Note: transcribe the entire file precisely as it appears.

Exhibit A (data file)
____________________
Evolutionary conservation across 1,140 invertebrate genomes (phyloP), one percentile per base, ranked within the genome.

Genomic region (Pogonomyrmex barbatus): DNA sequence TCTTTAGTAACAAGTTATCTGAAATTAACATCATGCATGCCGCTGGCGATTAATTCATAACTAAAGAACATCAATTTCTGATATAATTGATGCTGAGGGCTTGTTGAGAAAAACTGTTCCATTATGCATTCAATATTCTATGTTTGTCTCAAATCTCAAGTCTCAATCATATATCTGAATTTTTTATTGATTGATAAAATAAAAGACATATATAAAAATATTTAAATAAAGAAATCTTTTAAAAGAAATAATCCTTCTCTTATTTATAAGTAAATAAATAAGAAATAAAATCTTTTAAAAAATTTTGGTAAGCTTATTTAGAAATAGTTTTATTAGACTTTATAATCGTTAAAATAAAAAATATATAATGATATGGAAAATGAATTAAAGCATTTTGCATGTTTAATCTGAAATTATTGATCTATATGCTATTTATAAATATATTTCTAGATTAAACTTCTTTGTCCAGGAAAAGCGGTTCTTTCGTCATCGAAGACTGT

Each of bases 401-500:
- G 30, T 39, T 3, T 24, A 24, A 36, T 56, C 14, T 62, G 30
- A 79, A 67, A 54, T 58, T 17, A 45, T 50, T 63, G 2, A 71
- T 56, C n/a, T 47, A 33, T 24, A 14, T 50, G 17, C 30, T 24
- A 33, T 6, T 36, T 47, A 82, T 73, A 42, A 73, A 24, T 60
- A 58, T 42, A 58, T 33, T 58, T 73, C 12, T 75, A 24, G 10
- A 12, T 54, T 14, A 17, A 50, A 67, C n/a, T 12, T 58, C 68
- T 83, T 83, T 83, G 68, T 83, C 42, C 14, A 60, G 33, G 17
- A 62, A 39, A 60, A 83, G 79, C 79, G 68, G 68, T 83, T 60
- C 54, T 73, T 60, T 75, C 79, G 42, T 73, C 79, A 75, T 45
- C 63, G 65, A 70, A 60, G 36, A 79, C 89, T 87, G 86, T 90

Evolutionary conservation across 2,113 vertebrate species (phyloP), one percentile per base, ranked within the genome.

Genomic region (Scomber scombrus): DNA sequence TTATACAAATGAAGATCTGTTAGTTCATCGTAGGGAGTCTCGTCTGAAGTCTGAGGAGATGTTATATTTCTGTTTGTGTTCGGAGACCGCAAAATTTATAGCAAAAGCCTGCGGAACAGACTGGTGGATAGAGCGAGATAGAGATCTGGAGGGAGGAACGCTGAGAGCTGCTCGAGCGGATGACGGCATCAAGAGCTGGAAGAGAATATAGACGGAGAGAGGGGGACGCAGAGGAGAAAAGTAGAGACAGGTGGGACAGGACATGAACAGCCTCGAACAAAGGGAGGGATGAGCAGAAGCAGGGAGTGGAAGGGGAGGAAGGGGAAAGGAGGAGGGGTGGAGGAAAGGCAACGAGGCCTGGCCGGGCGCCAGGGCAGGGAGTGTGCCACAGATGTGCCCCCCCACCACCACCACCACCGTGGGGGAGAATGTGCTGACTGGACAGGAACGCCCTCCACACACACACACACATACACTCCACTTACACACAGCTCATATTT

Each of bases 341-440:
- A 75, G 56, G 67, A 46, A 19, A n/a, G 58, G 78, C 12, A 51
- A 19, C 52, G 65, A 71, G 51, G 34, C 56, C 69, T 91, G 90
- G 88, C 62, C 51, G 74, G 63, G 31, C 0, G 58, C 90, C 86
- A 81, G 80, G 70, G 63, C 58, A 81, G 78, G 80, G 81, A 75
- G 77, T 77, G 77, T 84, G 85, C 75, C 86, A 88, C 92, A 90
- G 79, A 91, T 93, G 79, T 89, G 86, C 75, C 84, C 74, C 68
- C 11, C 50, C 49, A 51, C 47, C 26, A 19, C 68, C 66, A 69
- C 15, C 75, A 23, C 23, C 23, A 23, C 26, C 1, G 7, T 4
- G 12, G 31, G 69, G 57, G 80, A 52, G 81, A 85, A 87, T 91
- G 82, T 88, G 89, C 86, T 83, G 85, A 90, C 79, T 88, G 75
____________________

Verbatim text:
Evolutionary conservation across 1,140 invertebrate genomes (phyloP), one percentile per base, ranked within the genome.

Genomic region (Pogonomyrmex barbatus): DNA sequence TCTTTAGTAACAAGTTATCTGAAATTAACATCATGCATGCCGCTGGCGATTAATTCATAACTAAAGAACATCAATTTCTGATATAATTGATGCTGAGGGCTTGTTGAGAAAAACTGTTCCATTATGCATTCAATATTCTATGTTTGTCTCAAATCTCAAGTCTCAATCATATATCTGAATTTTTTATTGATTGATAAAATAAAAGACATATATAAAAATATTTAAATAAAGAAATCTTTTAAAAGAAATAATCCTTCTCTTATTTATAAGTAAATAAATAAGAAATAAAATCTTTTAAAAAATTTTGGTAAGCTTATTTAGAAATAGTTTTATTAGACTTTATAATCGTTAAAATAAAAAATATATAATGATATGGAAAATGAATTAAAGCATTTTGCATGTTTAATCTGAAATTATTGATCTATATGCTATTTATAAATATATTTCTAGATTAAACTTCTTTGTCCAGGAAAAGCGGTTCTTTCGTCATCGAAGACTGT

Each of bases 401-500:
- G 30, T 39, T 3, T 24, A 24, A 36, T 56, C 14, T 62, G 30
- A 79, A 67, A 54, T 58, T 17, A 45, T 50, T 63, G 2, A 71
- T 56, C n/a, T 47, A 33, T 24, A 14, T 50, G 17, C 30, T 24
- A 33, T 6, T 36, T 47, A 82, T 73, A 42, A 73, A 24, T 60
- A 58, T 42, A 58, T 33, T 58, T 73, C 12, T 75, A 24, G 10
- A 12, T 54, T 14, A 17, A 50, A 67, C n/a, T 12, T 58, C 68
- T 83, T 83, T 83, G 68, T 83, C 42, C 14, A 60, G 33, G 17
- A 62, A 39, A 60, A 83, G 79, C 79, G 68, G 68, T 83, T 60
- C 54, T 73, T 60, T 75, C 79, G 42, T 73, C 79, A 75, T 45
- C 63, G 65, A 70, A 60, G 36, A 79, C 89, T 87, G 86, T 90

Evolutionary conservation across 2,113 vertebrate species (phyloP), one percentile per base, ranked within the genome.

Genomic region (Scomber scombrus): DNA sequence TTATACAAATGAAGATCTGTTAGTTCATCGTAGGGAGTCTCGTCTGAAGTCTGAGGAGATGTTATATTTCTGTTTGTGTTCGGAGACCGCAAAATTTATAGCAAAAGCCTGCGGAACAGACTGGTGGATAGAGCGAGATAGAGATCTGGAGGGAGGAACGCTGAGAGCTGCTCGAGCGGATGACGGCATCAAGAGCTGGAAGAGAATATAGACGGAGAGAGGGGGACGCAGAGGAGAAAAGTAGAGACAGGTGGGACAGGACATGAACAGCCTCGAACAAAGGGAGGGATGAGCAGAAGCAGGGAGTGGAAGGGGAGGAAGGGGAAAGGAGGAGGGGTGGAGGAAAGGCAACGAGGCCTGGCCGGGCGCCAGGGCAGGGAGTGTGCCACAGATGTGCCCCCCCACCACCACCACCACCGTGGGGGAGAATGTGCTGACTGGACAGGAACGCCCTCCACACACACACACACATACACTCCACTTACACACAGCTCATATTT

Each of bases 341-440:
- A 75, G 56, G 67, A 46, A 19, A n/a, G 58, G 78, C 12, A 51
- A 19, C 52, G 65, A 71, G 51, G 34, C 56, C 69, T 91, G 90
- G 88, C 62, C 51, G 74, G 63, G 31, C 0, G 58, C 90, C 86
- A 81, G 80, G 70, G 63, C 58, A 81, G 78, G 80, G 81, A 75
- G 77, T 77, G 77, T 84, G 85, C 75, C 86, A 88, C 92, A 90
- G 79, A 91, T 93, G 79, T 89, G 86, C 75, C 84, C 74, C 68
- C 11, C 50, C 49, A 51, C 47, C 26, A 19, C 68, C 66, A 69
- C 15, C 75, A 23, C 23, C 23, A 23, C 26, C 1, G 7, T 4
- G 12, G 31, G 69, G 57, G 80, A 52, G 81, A 85, A 87, T 91
- G 82, T 88, G 89, C 86, T 83, G 85, A 90, C 79, T 88, G 75